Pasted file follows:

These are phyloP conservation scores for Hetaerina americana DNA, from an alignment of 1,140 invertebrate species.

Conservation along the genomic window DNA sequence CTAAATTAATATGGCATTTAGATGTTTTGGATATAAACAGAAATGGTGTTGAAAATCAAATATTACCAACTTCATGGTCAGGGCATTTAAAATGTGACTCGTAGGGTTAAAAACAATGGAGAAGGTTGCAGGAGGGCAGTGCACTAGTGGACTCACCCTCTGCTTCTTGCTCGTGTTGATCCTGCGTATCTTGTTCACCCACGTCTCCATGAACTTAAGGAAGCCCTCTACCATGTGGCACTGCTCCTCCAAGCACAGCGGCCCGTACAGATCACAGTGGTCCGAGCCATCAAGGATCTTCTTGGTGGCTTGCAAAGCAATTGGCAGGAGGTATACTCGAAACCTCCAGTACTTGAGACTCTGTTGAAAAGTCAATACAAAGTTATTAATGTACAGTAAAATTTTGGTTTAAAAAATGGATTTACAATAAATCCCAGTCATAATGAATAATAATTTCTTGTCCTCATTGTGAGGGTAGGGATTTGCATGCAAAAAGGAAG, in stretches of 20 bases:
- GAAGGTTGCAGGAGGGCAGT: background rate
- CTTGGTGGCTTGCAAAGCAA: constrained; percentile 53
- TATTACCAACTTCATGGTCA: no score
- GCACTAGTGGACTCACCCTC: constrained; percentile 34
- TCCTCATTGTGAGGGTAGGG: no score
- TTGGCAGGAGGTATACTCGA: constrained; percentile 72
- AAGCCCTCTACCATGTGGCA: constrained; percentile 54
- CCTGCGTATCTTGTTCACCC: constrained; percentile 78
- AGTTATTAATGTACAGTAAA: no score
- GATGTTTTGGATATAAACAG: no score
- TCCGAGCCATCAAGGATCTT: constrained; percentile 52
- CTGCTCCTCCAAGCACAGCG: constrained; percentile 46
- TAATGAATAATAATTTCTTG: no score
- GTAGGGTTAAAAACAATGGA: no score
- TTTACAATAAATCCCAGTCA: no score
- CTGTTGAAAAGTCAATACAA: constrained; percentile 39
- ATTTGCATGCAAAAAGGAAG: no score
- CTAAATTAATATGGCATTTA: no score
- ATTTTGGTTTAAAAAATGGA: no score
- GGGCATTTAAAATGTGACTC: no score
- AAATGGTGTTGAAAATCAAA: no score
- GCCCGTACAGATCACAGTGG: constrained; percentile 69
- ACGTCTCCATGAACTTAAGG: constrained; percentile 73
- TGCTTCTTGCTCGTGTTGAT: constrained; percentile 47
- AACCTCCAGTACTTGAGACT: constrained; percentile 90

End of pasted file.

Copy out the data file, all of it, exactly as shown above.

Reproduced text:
These are phyloP conservation scores for Hetaerina americana DNA, from an alignment of 1,140 invertebrate species.

Conservation along the genomic window DNA sequence CTAAATTAATATGGCATTTAGATGTTTTGGATATAAACAGAAATGGTGTTGAAAATCAAATATTACCAACTTCATGGTCAGGGCATTTAAAATGTGACTCGTAGGGTTAAAAACAATGGAGAAGGTTGCAGGAGGGCAGTGCACTAGTGGACTCACCCTCTGCTTCTTGCTCGTGTTGATCCTGCGTATCTTGTTCACCCACGTCTCCATGAACTTAAGGAAGCCCTCTACCATGTGGCACTGCTCCTCCAAGCACAGCGGCCCGTACAGATCACAGTGGTCCGAGCCATCAAGGATCTTCTTGGTGGCTTGCAAAGCAATTGGCAGGAGGTATACTCGAAACCTCCAGTACTTGAGACTCTGTTGAAAAGTCAATACAAAGTTATTAATGTACAGTAAAATTTTGGTTTAAAAAATGGATTTACAATAAATCCCAGTCATAATGAATAATAATTTCTTGTCCTCATTGTGAGGGTAGGGATTTGCATGCAAAAAGGAAG, in stretches of 20 bases:
- GAAGGTTGCAGGAGGGCAGT: background rate
- CTTGGTGGCTTGCAAAGCAA: constrained; percentile 53
- TATTACCAACTTCATGGTCA: no score
- GCACTAGTGGACTCACCCTC: constrained; percentile 34
- TCCTCATTGTGAGGGTAGGG: no score
- TTGGCAGGAGGTATACTCGA: constrained; percentile 72
- AAGCCCTCTACCATGTGGCA: constrained; percentile 54
- CCTGCGTATCTTGTTCACCC: constrained; percentile 78
- AGTTATTAATGTACAGTAAA: no score
- GATGTTTTGGATATAAACAG: no score
- TCCGAGCCATCAAGGATCTT: constrained; percentile 52
- CTGCTCCTCCAAGCACAGCG: constrained; percentile 46
- TAATGAATAATAATTTCTTG: no score
- GTAGGGTTAAAAACAATGGA: no score
- TTTACAATAAATCCCAGTCA: no score
- CTGTTGAAAAGTCAATACAA: constrained; percentile 39
- ATTTGCATGCAAAAAGGAAG: no score
- CTAAATTAATATGGCATTTA: no score
- ATTTTGGTTTAAAAAATGGA: no score
- GGGCATTTAAAATGTGACTC: no score
- AAATGGTGTTGAAAATCAAA: no score
- GCCCGTACAGATCACAGTGG: constrained; percentile 69
- ACGTCTCCATGAACTTAAGG: constrained; percentile 73
- TGCTTCTTGCTCGTGTTGAT: constrained; percentile 47
- AACCTCCAGTACTTGAGACT: constrained; percentile 90